Lisa: I love that. And I think it's amazing that Mammut supports that and really understands what drives people. That's incredible.


Nicole: Yeah. Thank you.


Lisa: Wow. So what, like, what's your day like at Mammut? I know that probably no two days are the same, but what are some of the things that you do in your position that really get you fired up?


Nicole: Yeah. Like you said, no two days are the same. UAnd like I mentioned earlier, since we are a global brand, some days have a really early start because, for example, for the Swiss team, they're six hours ahead of my time zone. So, you know, their noon is my 6:00 AM. So sometimes there are some pretty early work meetings. So sometimes the day starts early. But the average day in terms of like, what I'm doing, tends to be pretty high level kind of project management and overseeing. So our team, even though it is pretty small, does a really phenomenal job of like specificity in their roles. And that means that I end up kind of just looking things over, approving, confirming, giving more information, giving advice, lending insights.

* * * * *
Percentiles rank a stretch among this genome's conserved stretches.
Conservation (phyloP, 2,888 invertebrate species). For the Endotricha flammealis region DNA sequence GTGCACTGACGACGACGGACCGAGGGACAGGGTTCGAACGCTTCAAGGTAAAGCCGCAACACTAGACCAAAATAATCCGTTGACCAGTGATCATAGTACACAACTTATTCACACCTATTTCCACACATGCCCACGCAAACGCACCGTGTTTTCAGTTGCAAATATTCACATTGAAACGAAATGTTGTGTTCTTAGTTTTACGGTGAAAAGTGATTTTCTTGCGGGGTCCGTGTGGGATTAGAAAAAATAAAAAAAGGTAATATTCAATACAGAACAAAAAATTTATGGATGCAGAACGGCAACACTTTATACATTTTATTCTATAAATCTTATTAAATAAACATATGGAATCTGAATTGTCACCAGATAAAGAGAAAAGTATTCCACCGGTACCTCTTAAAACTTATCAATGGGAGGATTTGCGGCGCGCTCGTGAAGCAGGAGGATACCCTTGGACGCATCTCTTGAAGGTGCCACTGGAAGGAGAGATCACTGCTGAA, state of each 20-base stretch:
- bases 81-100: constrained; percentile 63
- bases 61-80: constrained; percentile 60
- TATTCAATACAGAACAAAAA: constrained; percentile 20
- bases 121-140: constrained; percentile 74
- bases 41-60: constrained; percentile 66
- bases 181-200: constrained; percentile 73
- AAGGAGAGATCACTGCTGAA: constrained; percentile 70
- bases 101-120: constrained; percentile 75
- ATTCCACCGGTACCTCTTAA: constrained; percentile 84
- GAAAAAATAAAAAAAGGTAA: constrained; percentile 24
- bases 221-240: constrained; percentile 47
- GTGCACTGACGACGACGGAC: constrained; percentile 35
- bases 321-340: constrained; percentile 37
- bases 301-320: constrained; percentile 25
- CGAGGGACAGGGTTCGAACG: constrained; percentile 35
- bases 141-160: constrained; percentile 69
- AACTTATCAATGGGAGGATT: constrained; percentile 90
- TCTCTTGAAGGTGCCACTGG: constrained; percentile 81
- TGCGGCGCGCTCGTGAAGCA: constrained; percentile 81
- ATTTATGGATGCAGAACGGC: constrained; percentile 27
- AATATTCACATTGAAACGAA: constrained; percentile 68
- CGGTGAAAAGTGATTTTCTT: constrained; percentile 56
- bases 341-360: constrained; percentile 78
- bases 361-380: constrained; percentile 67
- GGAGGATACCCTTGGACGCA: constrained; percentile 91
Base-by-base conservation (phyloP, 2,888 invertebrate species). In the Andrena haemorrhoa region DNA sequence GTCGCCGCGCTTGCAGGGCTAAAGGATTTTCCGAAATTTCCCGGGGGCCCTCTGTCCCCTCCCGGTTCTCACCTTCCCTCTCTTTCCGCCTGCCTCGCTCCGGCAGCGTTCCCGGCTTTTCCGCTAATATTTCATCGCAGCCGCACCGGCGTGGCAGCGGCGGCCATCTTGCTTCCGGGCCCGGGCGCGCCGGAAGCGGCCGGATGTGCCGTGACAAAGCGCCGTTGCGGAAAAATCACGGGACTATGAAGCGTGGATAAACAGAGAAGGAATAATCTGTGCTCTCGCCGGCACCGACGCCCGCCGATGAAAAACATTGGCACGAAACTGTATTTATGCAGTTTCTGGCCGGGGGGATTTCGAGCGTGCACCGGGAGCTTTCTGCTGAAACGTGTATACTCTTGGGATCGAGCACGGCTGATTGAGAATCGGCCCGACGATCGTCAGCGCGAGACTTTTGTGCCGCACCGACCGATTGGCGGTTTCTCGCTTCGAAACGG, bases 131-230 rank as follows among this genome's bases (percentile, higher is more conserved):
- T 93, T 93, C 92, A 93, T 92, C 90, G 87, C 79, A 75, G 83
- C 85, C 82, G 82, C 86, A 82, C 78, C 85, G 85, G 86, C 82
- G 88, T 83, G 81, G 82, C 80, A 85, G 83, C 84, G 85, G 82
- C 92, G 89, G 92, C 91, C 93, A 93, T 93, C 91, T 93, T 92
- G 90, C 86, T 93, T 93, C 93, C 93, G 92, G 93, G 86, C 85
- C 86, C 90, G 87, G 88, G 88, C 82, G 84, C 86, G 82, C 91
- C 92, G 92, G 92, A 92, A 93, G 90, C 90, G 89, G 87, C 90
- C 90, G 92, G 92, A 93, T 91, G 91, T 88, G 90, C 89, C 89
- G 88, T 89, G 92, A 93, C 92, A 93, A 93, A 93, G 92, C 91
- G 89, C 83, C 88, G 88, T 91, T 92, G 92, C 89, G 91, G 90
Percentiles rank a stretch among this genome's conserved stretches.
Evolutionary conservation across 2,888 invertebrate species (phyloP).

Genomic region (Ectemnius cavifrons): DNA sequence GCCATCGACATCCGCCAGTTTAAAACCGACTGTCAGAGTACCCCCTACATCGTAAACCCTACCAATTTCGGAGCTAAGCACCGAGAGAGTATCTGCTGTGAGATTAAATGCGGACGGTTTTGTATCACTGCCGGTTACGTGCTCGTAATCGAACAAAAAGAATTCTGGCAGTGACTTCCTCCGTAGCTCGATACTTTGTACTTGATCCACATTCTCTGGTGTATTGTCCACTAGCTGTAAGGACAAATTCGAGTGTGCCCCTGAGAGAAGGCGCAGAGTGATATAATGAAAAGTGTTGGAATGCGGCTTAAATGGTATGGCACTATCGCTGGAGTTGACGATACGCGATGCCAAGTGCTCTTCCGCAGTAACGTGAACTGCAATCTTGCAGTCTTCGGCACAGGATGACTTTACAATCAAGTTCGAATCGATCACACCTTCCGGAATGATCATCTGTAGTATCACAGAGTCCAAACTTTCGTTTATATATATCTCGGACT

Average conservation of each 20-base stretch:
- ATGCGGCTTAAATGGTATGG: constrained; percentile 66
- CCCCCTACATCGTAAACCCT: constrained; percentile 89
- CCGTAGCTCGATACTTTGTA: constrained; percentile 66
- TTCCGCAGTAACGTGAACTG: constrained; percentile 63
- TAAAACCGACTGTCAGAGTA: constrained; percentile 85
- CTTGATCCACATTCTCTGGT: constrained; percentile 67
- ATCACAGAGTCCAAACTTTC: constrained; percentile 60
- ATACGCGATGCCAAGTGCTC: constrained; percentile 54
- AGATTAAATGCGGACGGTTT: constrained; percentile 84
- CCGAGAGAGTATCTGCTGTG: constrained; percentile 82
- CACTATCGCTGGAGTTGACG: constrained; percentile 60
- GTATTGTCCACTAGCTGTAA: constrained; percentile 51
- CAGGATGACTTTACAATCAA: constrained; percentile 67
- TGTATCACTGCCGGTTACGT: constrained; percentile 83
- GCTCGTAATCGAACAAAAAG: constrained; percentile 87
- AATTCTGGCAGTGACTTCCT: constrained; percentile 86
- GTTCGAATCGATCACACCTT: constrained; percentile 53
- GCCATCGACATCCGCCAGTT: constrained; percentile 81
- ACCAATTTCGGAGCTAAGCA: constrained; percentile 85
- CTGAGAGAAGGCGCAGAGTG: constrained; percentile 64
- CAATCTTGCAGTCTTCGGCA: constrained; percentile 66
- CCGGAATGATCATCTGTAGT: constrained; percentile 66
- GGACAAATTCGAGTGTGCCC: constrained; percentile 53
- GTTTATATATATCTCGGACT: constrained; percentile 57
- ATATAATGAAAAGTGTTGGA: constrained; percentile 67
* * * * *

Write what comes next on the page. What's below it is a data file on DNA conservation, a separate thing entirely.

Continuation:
And our team is responsible for a ton of stuff. So I'm directly responsible for our e-com in North America, we manage all of our social channels. We manage all of our partner relationships like resorts and retailers and brands. All of our DEI, sustainability initiatives, those are through our department. So my, my average day includes like a pretty wide range of topics and conversations. And that's something that I love about it because I get to be in kind of a million places at once, which I really enjoy. So yeah, it's a bit all over the place, but all really fun stuff that's like genuinely interesting to me.


Lisa: Yeah, it's so fun for me to speak to someone in your position because as an agency, we have this huge wide viewpoint of, you know, here's what brands are doing across the whole industry and other industries. And it's so nice to speak to someone who gets to dive deep within one brand and really, really, like, get into all of it from sustainability to DEI to social. So I think that it's always such a different perspective. Kind of what, yeah. What's your huge big picture takeaway on being able to dive deep inside one brand?